Although in college basketball, everyone has a chance at a national championship, the media still calls us and other teams mid-major so I doubt the media will stop saying Group of Five.
I’ll take that back. I have not really heard them call us mid-major in a while.
The value of G5 access trickles down to other parts of programs. Multiple G5 coaches and athletic directors said Playoff access would help in recruiting. Even low Power 5 schools with no chance at the Playoff sell recruits on their conference and what kind of spotlight that means. They portray the Group of 5 label as a step down. If there is a path to an expanded Playoff, not only would that pitch go away, but the top G5 schools would have a better chance at making the Playoff. Suddenly, they’d be the ones with the better pitch for success on the field.
Houston athletic director Chris Pezman played football at UH back in the days of the Southwest Conference, before the BCS or Power 5 labels existed. He’s seen UH’s perception change as its conference changed. He knows this expanded Playoff could swing momentum back in the other direction for certain G5 schools.
“It absolutely helps,” he says. “It’s part of the overall package you talk to kids about and it removes another barrier. They say, ‘You’ll never play for a championship in that league because they can’t get into the Playoff.’ It removes that argument.”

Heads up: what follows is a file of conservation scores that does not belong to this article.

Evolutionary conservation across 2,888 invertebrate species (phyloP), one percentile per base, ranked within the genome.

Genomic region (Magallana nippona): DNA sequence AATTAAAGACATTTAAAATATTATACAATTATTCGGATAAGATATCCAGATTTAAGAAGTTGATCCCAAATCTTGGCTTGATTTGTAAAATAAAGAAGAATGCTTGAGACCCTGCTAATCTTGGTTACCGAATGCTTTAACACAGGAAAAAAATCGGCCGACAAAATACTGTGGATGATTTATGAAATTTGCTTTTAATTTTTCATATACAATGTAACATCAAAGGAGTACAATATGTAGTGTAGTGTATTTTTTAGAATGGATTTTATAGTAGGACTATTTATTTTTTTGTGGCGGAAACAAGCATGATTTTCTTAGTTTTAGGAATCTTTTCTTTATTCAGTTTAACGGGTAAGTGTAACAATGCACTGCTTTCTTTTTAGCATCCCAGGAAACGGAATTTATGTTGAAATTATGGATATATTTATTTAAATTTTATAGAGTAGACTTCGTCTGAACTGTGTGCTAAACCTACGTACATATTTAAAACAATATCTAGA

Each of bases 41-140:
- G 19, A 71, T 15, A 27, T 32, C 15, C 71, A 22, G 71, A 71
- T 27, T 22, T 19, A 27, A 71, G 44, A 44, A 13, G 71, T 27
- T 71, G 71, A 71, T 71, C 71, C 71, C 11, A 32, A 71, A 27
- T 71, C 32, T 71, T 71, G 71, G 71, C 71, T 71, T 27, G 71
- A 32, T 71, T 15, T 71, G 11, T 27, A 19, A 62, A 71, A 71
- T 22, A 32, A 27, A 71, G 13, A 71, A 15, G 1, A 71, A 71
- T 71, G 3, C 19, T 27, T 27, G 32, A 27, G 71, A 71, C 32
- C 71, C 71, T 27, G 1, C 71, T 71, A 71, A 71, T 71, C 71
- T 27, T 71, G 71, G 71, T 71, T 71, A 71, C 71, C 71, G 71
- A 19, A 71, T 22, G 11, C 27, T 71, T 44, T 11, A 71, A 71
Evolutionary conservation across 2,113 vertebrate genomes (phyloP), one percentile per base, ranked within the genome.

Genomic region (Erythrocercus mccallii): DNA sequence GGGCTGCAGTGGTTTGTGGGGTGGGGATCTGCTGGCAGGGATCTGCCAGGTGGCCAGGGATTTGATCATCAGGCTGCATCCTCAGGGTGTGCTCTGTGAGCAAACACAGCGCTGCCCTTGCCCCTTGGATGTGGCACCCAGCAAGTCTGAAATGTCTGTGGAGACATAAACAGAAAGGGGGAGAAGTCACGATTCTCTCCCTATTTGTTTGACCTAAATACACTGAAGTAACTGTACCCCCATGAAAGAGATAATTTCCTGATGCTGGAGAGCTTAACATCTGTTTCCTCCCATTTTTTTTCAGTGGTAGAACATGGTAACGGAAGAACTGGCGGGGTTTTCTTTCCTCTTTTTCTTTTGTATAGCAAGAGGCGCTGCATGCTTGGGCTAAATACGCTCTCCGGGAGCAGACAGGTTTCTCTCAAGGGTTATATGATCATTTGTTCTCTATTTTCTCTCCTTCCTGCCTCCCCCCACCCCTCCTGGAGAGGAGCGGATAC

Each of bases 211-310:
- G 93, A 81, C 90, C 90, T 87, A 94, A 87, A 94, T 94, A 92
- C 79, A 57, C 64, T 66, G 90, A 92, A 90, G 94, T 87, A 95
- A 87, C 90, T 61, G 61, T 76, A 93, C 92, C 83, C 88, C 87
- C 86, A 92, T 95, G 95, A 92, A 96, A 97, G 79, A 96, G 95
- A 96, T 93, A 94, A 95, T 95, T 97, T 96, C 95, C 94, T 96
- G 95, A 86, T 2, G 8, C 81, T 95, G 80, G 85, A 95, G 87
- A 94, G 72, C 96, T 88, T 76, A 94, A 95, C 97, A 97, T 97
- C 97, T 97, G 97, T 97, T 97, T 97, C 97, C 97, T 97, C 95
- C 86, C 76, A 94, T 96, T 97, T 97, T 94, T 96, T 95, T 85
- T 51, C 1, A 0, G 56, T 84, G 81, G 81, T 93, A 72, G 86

It also opens an intriguing scenario for coaches, where the top G5 jobs would become even better jobs. Luke Fickell’s salary is $3.4 million, more than many P5 jobs, and Cincinnati is and should continue to be one of the top G5 teams. In a 12-team format, why leave for another job that isn’t among the top few? Cincinnati’s path to the Playoff would be easier than places like Tennessee, Minnesota, Kansas State or other middle-tier P5 jobs, and the pay might not be much different.
The Athletic’s Max Olson ran the 12-team Playoff setup through the past decade. In those hypothetical scenarios, UCF and Boise State would have made the Playoff three times each. That’s more than Auburn or Michigan.
Dana Holgorsen left West Virginia for Houston in 2019, as many felt he’d maxed out what he could accomplish in Morgantown, and Houston could pay a similar salary, currently $3.8 million. At West Virginia, his best teams barely cracked the top 20, and getting past a perennial power like Oklahoma just wasn’t going to happen. At Houston, a 12-team Playoff path could have fewer major hurdles. More moves like Holgorsen’s could happen more often if the money is right.